Puffins in Elliston, Newfoundland (Canada)
Seeing puffins in Elliston, Canada is unlike anything I’ve ever experienced. If you’re curious where to see puffins in Canada, I highly recommend taking a trip here when visiting Newfoundland!
The moment my alarm went off at 5:30am, I immediately regretted my decision. Luckily, my friend and I had previously made a pact to meet each other in the lobby at a quarter to six and I couldn’t leave her hanging. Besides, we were going to see PUFFINS!
The previous afternoon, we had visited the tiny town of Elliston — hoping to see these birds up close. I’ve spent time with puffins before — in the Treshnish Isles of Scotland — yet I felt just as excited to spend time with them here, in Elliston, Canada
During our first visit to the puffin lookout in Elliston, we had arrived on an unusually hot afternoon in early August. We were surprised to find the puffins on an island about 100 feet away from us, with no access for humans. I peered through my telephoto lens to snap some photos from afar, but couldn’t help feeling disappointed.
I had a magical experience the first time I saw puffins in the wild and literally sat within a few feet of these well-fed birds while they built their nests and made lawn mower-like noises.
That evening, we met the owner of the Artisan Inn and Twine Loft Dining in Trinity and she gave us the inside scoop on how to see the Elliston puffins up close.
We arrived to Elliston the next day, just as the sun started peeking its way above the horizon. I practically ran down the trail, hoping we were the first people to arrive. My heart sank as we reached the top of the hill and saw three early birds (of the human variety) at the lookout point, with cameras ready. No puffins were to be found.
Susan and I sat at the edge of the cliff — taking in the view and watching the puffins from a distance. They were busy building nests and flying to and from the water, picking up their breakfast. Every time one took flight, I secretly wished they were coming over to our side.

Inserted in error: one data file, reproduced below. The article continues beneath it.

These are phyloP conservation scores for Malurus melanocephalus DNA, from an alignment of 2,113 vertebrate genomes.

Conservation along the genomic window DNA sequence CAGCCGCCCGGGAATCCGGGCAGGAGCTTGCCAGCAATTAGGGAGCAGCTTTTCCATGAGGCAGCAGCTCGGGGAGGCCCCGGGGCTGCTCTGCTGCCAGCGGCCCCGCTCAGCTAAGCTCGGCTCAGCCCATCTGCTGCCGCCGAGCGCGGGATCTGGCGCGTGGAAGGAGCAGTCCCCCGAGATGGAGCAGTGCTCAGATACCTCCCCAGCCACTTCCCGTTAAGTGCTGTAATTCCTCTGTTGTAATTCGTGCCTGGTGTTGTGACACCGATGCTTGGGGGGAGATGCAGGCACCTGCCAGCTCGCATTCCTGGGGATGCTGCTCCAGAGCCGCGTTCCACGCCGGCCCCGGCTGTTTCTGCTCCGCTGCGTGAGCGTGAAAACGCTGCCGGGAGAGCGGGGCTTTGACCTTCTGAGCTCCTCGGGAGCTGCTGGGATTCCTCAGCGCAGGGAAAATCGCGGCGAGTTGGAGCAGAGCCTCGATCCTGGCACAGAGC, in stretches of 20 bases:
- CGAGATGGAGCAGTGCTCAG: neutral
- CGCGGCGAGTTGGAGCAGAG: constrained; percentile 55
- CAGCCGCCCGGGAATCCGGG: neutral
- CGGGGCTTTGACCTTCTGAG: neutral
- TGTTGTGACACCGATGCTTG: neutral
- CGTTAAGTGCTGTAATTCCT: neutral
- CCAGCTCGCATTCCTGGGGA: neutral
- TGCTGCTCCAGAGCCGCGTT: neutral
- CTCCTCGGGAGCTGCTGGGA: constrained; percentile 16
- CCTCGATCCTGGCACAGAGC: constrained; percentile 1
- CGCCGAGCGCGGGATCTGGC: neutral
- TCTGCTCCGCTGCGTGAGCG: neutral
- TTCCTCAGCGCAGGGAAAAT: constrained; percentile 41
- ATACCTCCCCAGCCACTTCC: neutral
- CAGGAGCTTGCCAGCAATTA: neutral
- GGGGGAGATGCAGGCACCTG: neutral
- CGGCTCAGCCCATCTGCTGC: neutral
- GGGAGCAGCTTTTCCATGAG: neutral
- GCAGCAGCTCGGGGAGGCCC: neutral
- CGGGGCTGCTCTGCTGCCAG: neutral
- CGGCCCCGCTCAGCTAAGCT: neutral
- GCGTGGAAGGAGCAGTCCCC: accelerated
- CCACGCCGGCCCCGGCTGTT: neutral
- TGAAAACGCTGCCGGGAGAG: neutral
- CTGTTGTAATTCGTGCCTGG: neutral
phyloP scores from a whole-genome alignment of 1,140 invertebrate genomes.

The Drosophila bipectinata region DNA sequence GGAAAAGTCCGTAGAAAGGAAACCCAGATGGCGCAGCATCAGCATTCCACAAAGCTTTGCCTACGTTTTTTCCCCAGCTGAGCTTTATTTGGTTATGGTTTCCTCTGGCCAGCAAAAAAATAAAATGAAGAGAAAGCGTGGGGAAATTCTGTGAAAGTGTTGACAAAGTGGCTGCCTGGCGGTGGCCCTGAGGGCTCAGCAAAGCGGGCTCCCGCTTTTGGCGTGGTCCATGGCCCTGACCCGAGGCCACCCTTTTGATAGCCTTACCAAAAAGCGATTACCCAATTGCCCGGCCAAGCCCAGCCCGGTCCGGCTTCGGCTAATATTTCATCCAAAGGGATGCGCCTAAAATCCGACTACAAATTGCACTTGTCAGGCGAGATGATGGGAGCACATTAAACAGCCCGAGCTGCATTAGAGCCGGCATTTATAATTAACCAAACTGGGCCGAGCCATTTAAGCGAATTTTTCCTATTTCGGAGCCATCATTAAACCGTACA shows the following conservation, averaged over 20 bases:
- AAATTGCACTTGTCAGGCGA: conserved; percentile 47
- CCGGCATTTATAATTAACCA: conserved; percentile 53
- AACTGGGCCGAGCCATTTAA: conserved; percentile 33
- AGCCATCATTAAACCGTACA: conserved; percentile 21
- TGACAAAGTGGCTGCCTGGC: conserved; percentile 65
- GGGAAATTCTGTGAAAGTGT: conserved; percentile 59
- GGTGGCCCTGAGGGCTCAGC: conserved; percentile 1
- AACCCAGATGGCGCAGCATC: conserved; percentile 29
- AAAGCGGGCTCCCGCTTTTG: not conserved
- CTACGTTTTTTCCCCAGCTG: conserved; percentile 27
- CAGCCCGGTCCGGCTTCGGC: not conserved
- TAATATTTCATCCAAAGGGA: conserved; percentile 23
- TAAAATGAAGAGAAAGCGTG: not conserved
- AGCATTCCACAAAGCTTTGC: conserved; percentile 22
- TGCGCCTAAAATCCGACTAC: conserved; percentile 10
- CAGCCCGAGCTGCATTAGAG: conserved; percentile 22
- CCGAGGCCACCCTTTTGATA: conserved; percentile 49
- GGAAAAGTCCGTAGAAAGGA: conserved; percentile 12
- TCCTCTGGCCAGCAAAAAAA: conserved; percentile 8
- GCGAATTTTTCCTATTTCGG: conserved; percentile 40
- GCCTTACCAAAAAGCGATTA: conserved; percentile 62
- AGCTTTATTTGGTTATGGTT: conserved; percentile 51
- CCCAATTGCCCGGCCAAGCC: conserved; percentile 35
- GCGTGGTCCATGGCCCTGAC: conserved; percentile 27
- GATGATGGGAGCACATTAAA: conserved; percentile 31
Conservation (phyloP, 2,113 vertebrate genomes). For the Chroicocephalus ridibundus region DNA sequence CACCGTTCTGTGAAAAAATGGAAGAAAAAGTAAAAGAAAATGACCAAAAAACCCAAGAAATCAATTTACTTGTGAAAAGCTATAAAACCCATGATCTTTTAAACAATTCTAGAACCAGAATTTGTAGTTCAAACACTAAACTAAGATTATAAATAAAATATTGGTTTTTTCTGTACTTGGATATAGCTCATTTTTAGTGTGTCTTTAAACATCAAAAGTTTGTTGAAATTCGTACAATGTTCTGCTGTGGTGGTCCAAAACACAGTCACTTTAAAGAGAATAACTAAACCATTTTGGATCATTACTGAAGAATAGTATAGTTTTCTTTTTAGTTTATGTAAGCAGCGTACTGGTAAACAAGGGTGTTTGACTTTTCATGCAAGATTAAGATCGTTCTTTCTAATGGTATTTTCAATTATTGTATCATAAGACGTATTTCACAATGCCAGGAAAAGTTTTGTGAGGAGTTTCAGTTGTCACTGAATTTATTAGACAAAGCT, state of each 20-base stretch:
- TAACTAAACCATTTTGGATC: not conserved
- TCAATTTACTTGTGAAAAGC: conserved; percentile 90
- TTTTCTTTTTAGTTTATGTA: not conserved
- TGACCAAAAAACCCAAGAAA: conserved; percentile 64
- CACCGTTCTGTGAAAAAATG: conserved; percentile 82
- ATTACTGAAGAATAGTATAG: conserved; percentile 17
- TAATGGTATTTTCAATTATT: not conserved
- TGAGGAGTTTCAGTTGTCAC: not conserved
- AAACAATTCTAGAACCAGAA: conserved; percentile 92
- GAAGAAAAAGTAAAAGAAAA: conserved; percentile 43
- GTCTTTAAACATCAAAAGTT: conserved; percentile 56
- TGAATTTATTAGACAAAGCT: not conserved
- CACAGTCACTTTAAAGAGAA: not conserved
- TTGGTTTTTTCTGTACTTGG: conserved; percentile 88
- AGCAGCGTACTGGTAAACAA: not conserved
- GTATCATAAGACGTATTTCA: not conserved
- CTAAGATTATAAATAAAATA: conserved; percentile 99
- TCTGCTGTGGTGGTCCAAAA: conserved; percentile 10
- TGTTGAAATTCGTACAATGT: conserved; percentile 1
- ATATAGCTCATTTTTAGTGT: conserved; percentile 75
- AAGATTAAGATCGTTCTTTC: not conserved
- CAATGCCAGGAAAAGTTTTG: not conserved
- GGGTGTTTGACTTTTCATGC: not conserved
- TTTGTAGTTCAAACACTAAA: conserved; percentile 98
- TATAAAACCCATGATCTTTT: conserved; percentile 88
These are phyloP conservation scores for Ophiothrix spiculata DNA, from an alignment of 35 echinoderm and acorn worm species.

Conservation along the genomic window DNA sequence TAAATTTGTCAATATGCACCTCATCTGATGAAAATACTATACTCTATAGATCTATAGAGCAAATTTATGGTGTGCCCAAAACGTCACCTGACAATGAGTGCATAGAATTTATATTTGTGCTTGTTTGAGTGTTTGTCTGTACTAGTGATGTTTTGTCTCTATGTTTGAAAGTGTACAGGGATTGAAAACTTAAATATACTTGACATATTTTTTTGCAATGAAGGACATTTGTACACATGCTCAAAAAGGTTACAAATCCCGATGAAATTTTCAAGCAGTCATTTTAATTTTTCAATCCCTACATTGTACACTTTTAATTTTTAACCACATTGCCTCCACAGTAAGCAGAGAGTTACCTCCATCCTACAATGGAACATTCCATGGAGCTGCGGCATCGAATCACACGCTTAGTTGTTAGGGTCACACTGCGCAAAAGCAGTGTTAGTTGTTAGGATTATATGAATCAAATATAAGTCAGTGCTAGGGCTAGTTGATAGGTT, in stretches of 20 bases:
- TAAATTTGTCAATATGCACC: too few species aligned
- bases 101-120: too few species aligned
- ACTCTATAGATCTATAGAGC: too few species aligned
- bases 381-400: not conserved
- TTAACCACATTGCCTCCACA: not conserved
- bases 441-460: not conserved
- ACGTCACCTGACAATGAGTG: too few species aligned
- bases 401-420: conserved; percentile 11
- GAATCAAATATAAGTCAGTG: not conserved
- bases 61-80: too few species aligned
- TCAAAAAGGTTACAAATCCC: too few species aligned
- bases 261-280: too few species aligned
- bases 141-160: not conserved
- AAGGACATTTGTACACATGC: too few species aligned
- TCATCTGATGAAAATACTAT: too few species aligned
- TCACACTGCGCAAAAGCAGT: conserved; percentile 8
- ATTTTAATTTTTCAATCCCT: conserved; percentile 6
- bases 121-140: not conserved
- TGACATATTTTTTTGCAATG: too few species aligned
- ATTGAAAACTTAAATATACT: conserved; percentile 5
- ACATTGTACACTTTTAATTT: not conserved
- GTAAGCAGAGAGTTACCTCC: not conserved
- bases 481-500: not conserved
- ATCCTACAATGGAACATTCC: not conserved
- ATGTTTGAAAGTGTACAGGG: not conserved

Over an hour passed before our fellow bird watchers finally gave up and headed to their car. I was determined to see some puffins up close, but I have to admit my enthusiasm was diminishing.
Just as I was about to throw in the towel, I looked over my right shoulder and noticed one puffin had quietly landed about 50 feet away from us.
“Susan.” I whispered, “There’s a puffin behind us — at the edge of the cliff.”
As if we had done this a million times before, we both immediately rolled over onto our stomachs, getting as low to the ground as possible. Our cameras were locked and loaded.
The curious puffin slowly hopped along the cliff, inching his way towards us. Once he got within about ten feet, I tried to keep my giggling to a minimum so I wouldn’t spook the adorable puffin. Apparently he felt no fear because he literally waddled up to within a few inches from our faces, stopped along the edge of the cliff, and posed for a photo shoot.
The photographer in me half-jokingly whispered, “This is the best thing that has ever happened to me.”
Unidentified bugs began biting my bare legs, but I didn’t care. I felt as if we had been chosen. Our little friend then called one of his buddies over to our side of the cliff. Now there were two puffins within arms reach.
The puffins were so close that I had to switch from my telephoto lens to my iPhone. I was so excited to be within such close proximity to these wild birds that it took me over ten minutes to realize I should have been taking video of this encounter.
Just after I recorded the video above, I heard Susan’s voice.
“Christy! There’s another puffin to your left.”
This newcomer landed on a rock near the edge of the cliff and spent a few minutes checking us out before he joined the other two birds for what seemed like a puffin meeting. I began giggling uncontrollably and continued to take as many photos as possible.
At some point — I’m not even clear how long we spent with these three puffins — they all decided to fly away, in search of more fish to fill their bulging bellies.